ANQOTD: Coolant or oil?

Another Newbie's Question Of The Day
Hello all
After broken my piggy bank for a lathe and a mill (actually sailing on a
boat to reunion island) I have no more money for the magnificent coolant
tank and pump and I ask an another newbie question :
Can I do all metalworking without this item and how can I proceed?
Can I use manually some drops of special mix with water or entire oil?
What sort of oil?
Jean-Luc HOAREAU
Indian ocean
Reply to
Gil HASH
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Depends on what you are maching. I use kerosene on aluminum all the time all you need is just a little to keep the tool from sticking. Coolant is nice in enclosed machines but is very messy on open lathes and knee mills. Spray mist works well for lots of applications and isn't nearly so messy. I use an acid brush to apply cutting oils on small parts and it works well. Charlie
Reply to
Bogone
Depends on what you are maching. I use kerosene on aluminum all the time all you need is just a little to keep the tool from sticking. Coolant is nice in enclosed machines but is very messy on open lathes and knee mills. Spray mist works well for lots of applications and isn't nearly so messy. I use an acid brush to apply cutting oils on small parts and it works well. Charlie
Reply to
Bogone
"Bogone" a écrit dans le message de news: snipped-for-privacy@z14g2000cwz.googlegroups.com...
Thank you Charlie for the kerosene tip with aluminium For iron spray are very expensive. Is there another way? Like some drops of oil mixture?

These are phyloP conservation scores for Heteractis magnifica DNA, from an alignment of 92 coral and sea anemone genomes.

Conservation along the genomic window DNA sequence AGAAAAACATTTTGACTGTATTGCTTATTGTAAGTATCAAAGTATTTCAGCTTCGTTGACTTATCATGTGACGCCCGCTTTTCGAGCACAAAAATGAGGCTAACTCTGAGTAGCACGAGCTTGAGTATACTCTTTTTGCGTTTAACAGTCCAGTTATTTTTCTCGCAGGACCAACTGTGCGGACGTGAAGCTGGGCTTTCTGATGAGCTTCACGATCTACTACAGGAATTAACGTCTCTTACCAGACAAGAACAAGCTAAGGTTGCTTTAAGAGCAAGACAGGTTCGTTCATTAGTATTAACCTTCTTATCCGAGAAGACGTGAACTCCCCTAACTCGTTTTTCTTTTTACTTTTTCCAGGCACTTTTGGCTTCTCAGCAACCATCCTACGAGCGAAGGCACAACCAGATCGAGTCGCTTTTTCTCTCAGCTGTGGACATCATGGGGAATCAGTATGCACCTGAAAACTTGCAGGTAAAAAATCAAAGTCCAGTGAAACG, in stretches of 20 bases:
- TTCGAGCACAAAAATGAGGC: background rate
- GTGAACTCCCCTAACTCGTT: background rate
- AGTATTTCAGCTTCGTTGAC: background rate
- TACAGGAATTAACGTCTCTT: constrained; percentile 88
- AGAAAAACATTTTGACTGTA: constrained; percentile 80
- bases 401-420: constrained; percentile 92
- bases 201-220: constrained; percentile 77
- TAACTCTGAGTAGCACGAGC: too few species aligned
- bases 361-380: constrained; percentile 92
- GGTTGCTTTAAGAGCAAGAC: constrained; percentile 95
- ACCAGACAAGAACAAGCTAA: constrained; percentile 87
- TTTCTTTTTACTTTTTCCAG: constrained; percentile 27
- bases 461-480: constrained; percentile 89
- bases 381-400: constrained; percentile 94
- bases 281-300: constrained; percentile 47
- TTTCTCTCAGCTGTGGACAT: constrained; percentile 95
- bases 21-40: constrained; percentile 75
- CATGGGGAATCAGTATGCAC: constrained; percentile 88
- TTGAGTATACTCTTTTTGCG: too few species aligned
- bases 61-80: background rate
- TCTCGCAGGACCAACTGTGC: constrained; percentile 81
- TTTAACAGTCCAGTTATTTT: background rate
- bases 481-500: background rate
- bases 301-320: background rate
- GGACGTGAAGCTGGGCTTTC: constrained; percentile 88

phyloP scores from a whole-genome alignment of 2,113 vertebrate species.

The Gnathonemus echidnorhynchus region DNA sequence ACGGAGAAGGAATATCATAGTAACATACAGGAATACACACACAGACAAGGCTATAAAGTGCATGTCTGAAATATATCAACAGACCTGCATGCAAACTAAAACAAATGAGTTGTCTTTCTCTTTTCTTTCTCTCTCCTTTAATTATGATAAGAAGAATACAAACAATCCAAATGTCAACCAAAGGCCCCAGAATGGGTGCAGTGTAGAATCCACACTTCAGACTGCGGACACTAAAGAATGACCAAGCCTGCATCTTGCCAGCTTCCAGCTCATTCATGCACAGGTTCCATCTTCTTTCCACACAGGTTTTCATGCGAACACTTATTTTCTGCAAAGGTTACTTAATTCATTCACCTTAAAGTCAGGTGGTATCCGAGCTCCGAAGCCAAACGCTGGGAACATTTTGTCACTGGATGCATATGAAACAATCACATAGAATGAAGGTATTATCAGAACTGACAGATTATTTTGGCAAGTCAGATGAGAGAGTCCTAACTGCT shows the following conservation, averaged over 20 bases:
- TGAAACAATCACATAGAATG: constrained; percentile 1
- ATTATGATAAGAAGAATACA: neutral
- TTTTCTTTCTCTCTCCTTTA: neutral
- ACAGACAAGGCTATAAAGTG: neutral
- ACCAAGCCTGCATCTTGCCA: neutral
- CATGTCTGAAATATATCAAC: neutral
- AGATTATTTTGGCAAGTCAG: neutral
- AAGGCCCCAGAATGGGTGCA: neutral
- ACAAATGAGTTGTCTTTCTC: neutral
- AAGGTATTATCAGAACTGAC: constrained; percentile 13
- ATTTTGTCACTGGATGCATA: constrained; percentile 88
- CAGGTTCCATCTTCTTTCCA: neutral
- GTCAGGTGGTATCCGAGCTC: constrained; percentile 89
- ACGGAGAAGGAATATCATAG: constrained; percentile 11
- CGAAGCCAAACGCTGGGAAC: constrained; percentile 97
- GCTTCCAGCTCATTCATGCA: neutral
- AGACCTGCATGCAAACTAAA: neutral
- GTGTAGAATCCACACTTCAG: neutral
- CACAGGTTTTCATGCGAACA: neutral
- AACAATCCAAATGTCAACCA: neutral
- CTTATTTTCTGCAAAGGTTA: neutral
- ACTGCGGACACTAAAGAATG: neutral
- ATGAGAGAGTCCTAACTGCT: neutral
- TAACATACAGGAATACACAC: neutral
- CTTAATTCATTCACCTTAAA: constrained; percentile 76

Reply to
Gil HASH
Hey Jean-Luc,
If the boat has not sailed yet, ask the shipper to send along a gallon or so of un-diluted "water-soluble" cutting oil. You mix this with plain water in about a 50:1 ratio, and apply the diluted as needed only. Most lathe and milling work should not require coolant, although that is totally a subjective decision per job. The mixture can be applied in "squirts" from an old shampoo bottle or even a cheap oil can, or from an old empty kitchen-cleaner spray bottle, spraying directly to the cutter as you go.
Take care.
Brian Lawson, Bothwell, Ontario.
Reply to
Brian Lawson
"Gil HASH" wrote in news:436d981a $0$7843$ snipped-for-privacy@news.wanadoo.fr:
You can just apply cutting oil to the tool and/or work with an acid brush. Do a Google search on "cutting oil" and you should be able to find something that you can get delivered to your location. Mobil comes to mind as being available world-wide. It's as good as anything.
I would stay away from water soluble coolant for a manual machine with no enclosure or coolant pump.
Reply to
D Murphy
A coolant system is more of a luxury than a necessity for the hobbyist. Like others have mentioned, I got along fine with a few squirt bottles for the last forty years. Bugs
Reply to
Bugs
"Gil HASH" wrote in news:436d981a$0$7843$ snipped-for-privacy@news.wanadoo.fr:
A spray mist system is easily made from scrap parts, provided you have an air compressor. You need 2 small valves, some small copper tubing, a bucket or can, and a T or Y fitting for the copper tubing. (You don't even need the fitting if you are good with a file, and can braze/solder.)
You can get 1 gal concentrates of soluble oil for use with it.
As others have said, you can also use a squirt bottle from the kitchen/bathroom.
Reply to
Anthony
Hey Gil,
No problem. Glad we could help. Even I was amazed at all that you got.
Drop in again anytime with any WTFIHTA, AWWWC sort of stuff.
Take care.
Brian Lawson, Botrhwell, Ontario.
Reply to
Brian Lawson
You can with a small investment rig a drip system.
You need a holder for something like a pint milk jug or soda bottle, a length of small diameter plastic tubing and a vale to control the flow. Magnetic holder to keep the end of the tube over the cutter.
Drip about one drop a second , depending on what you are cutting.
This makes a real mess on a manual lathe.
Reply to
marks542004
I use a 20 oz soda bottle with a small hole drilled in the lid. For some reason, there are always more than enough of them laying around the shop. :)
Reply to
Dave Lyon

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